Take the 2-minute tour ×
Server Fault is a question and answer site for system and network administrators. It's 100% free, no registration required.

we're sharing a server room with another company, including the network infrastructure. All the switches are HP ProCurve, in various models depending on port need and so on. We're using VLANs to separate traffic to various virtual servers

Problem description:

We have six switches in two racks, where one in each rack is used for management (ILO, IPMI and so on), and the other two are set up for redundancy. Let's call them A, B and C, and D, E and F. A and D are the management switches. B is connected to E, and C to F, and there is a trunk between B and C where all our VLANs are supposed to be transported. In addition, E and F has similar trunks to the main switches, these trunks only allow a few VLANs with public traffic.

The STP designated root is in one of the main “backbone” switches on the outside of E and F, and of course, to avoid loops, that root switch has disabled the trunk between B and C. The result is of course that traffic on our internal networks can't reach all the switches, and then hilarity ensues.

Question:

Is it reasonable to enable root-guard on the trunk ports on E and F, on both sides of the trunks, to create a situation with two root switches? Hopefully this would mean that the root switch on the inside of the root-guard will be aware of all the VLANs that the root switch on the outside isn't.

As far as I can tell, HP doesn't support per-VLAN STP. Are there other solutions I should consider here, preferably ones which wouldn't require new hardware or huge amounts of downtime to implement.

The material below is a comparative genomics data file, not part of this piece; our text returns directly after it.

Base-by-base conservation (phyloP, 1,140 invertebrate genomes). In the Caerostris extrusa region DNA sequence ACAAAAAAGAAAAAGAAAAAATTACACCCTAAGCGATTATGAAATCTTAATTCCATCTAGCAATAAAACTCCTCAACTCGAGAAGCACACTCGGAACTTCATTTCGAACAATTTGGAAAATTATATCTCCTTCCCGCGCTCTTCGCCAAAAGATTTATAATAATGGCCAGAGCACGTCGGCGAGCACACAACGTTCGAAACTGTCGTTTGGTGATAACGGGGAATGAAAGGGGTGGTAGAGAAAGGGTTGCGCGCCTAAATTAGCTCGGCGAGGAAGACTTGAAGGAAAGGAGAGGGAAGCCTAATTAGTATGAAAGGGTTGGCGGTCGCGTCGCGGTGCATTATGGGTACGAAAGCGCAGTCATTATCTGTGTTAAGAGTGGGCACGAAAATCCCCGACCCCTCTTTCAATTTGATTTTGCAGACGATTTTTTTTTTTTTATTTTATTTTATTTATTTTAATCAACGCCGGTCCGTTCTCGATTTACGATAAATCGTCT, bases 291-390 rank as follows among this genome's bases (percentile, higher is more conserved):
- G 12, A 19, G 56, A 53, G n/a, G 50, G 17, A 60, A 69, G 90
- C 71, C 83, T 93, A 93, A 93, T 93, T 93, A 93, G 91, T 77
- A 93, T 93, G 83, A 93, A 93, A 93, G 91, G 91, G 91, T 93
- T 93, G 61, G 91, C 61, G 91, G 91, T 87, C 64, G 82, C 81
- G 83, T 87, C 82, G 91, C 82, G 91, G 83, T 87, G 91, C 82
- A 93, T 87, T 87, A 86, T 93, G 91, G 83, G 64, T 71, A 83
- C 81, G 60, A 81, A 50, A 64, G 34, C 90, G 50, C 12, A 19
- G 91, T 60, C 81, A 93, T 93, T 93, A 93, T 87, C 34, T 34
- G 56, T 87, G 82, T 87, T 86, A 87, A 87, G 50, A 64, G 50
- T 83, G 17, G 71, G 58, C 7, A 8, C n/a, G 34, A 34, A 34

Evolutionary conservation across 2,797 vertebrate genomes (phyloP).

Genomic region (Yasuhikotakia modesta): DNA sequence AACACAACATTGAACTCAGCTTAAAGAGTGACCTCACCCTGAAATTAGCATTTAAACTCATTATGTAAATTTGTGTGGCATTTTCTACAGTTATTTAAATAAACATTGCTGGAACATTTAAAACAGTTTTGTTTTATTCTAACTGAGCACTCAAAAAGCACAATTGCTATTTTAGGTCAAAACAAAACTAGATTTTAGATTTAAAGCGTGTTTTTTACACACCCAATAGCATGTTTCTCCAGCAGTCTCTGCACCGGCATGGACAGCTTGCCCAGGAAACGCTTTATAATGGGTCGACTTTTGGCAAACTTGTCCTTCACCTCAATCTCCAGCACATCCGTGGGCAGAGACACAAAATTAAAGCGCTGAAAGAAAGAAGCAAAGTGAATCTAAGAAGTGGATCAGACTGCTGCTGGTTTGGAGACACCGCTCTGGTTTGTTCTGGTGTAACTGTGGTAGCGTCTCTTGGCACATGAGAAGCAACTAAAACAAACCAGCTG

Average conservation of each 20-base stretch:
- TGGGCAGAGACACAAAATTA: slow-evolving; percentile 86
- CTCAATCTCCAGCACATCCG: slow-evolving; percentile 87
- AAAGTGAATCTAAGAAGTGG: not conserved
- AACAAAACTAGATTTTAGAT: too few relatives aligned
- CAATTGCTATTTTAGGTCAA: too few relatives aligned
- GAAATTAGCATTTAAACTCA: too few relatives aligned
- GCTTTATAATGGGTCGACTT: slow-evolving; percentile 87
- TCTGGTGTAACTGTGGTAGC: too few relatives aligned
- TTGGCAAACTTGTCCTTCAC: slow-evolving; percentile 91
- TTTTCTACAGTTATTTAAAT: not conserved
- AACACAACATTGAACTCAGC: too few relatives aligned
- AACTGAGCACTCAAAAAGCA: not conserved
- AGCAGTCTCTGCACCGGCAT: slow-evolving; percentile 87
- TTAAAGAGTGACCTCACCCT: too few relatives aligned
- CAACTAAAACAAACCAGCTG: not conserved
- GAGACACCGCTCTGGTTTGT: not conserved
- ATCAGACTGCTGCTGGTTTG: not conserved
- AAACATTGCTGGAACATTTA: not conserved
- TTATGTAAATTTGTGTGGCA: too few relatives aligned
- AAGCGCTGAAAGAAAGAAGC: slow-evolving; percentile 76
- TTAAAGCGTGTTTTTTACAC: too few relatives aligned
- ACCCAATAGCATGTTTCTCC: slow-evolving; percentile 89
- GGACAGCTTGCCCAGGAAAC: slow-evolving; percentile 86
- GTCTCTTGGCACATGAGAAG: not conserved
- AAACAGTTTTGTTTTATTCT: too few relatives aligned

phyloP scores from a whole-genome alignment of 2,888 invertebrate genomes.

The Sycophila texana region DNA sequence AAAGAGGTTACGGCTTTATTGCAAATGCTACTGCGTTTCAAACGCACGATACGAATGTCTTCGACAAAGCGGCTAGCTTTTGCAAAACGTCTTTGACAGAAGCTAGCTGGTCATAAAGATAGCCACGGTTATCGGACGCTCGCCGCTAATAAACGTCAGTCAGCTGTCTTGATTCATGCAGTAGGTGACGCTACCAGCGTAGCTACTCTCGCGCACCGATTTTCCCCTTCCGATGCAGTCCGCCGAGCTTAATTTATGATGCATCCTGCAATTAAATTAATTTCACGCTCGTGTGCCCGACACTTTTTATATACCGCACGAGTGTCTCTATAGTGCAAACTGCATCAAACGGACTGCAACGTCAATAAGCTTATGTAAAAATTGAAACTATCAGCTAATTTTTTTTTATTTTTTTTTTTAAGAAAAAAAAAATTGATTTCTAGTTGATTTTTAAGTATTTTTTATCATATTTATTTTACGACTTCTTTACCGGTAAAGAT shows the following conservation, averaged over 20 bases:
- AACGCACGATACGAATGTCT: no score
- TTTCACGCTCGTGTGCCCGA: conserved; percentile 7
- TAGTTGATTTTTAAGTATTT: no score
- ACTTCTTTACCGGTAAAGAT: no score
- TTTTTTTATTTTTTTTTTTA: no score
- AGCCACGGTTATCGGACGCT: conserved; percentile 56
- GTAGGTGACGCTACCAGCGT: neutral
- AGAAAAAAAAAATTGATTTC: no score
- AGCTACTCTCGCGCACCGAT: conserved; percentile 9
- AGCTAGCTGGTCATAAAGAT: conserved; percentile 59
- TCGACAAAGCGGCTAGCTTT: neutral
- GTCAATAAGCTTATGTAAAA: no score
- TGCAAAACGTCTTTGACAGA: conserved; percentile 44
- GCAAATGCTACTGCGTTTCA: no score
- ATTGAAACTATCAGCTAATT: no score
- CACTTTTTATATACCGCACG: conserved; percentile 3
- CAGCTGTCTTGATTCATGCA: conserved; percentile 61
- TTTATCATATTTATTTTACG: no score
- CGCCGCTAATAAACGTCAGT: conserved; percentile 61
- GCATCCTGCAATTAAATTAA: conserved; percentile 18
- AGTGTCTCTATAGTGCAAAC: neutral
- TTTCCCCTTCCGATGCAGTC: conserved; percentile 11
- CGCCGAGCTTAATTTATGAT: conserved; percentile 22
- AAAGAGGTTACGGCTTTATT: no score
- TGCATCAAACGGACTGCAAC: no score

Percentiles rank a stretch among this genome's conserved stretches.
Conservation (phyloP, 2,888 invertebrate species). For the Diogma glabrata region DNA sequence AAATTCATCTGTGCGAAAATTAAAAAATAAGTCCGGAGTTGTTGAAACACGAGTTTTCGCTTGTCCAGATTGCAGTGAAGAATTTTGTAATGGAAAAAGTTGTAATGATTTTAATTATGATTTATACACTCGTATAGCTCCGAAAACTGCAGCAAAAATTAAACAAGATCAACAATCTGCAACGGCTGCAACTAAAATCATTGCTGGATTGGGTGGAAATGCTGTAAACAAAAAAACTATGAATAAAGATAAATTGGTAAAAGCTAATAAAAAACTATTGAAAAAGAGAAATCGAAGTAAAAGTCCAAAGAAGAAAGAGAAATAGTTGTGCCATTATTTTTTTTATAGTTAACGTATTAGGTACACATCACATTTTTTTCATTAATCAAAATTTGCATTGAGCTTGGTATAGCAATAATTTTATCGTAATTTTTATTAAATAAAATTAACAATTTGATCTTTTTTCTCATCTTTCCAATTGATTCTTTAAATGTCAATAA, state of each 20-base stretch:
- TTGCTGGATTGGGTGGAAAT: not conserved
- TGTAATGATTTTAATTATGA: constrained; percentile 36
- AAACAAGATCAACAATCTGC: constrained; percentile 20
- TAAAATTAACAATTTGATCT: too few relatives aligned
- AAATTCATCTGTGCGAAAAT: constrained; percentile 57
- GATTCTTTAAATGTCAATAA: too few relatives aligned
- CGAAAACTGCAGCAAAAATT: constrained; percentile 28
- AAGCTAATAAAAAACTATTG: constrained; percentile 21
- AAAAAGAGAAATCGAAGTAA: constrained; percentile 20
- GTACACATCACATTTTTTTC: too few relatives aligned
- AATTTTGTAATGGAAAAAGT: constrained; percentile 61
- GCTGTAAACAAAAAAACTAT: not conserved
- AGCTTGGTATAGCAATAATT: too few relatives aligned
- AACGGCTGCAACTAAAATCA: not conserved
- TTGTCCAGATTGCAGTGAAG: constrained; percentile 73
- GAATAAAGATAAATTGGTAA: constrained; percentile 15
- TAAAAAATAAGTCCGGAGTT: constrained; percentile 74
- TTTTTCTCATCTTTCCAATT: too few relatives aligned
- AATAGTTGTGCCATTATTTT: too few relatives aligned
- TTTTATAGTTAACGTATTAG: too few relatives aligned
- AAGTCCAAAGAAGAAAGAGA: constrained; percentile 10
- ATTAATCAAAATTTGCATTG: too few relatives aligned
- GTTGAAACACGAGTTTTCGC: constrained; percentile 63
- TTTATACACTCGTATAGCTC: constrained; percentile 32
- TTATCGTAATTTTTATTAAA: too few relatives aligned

share|improve this question
    
(Standard first question for ProCurve issues because it fixes 90% of problem) Are you running the latest firmware on all switches? You say "there is a trunk between B and C", sounds like you have bonded ports between just those two. In the next sentence you say "E and F has similar trunks to the main switches" which makes it sound like B is not connected to C, E is not to F, and all four are connected somehow to some core switching fabric. "The result is of course that traffic on our internal networks can't reach all the switches" that doesn't sound right... why "of course"?? –  Chris S Jan 4 '12 at 13:59
    
The switches are connected together like this (omitting the management switches here): Outside <-> E <-> B <-/-> C <-> F <-> Outside. The link between B and C is set to blocking, all other to forwarding. The "outside" switches are connected together, so physically (E and B) can connect to (C and F), just not logically since the necessary VLANs don't exist on the Outside switches. –  Vegar Nilsen Jan 4 '12 at 14:15
    
If I'm following, it sounds like it should work. Was this setup working at one point in time? –  Chris S Jan 4 '12 at 14:30
    
Every switch, ours and the other company's, was managed by the other company previously. That meant that they added every VLAN to all the necessary paths, and then it worked. After we split up the responsibility there's been strange network connectivity issues that I've recently tracked down to this STP situation. As mentioned in the question, the problem is caused by STP blocking the only link where our private VLANs are allowed, and instead forwarding on the outside link where these VLANs are not allowed. –  Vegar Nilsen Jan 4 '12 at 14:34
1  
I understand now, I'll blame my density on it being early morning here. Truebsalgeblaese has the correct answer, you have to configure MSTP for per-vLAN STP. –  Chris S Jan 4 '12 at 14:44

1 Answer 1

up vote 2 down vote accepted

Most ( = not too old) ProCurve switches support MST - here you can set up several instances of STP for a group (1-many) VLANs each.

share|improve this answer

Your Answer

 
discard

By posting your answer, you agree to the privacy policy and terms of service.

Not the answer you're looking for? Browse other questions tagged or ask your own question.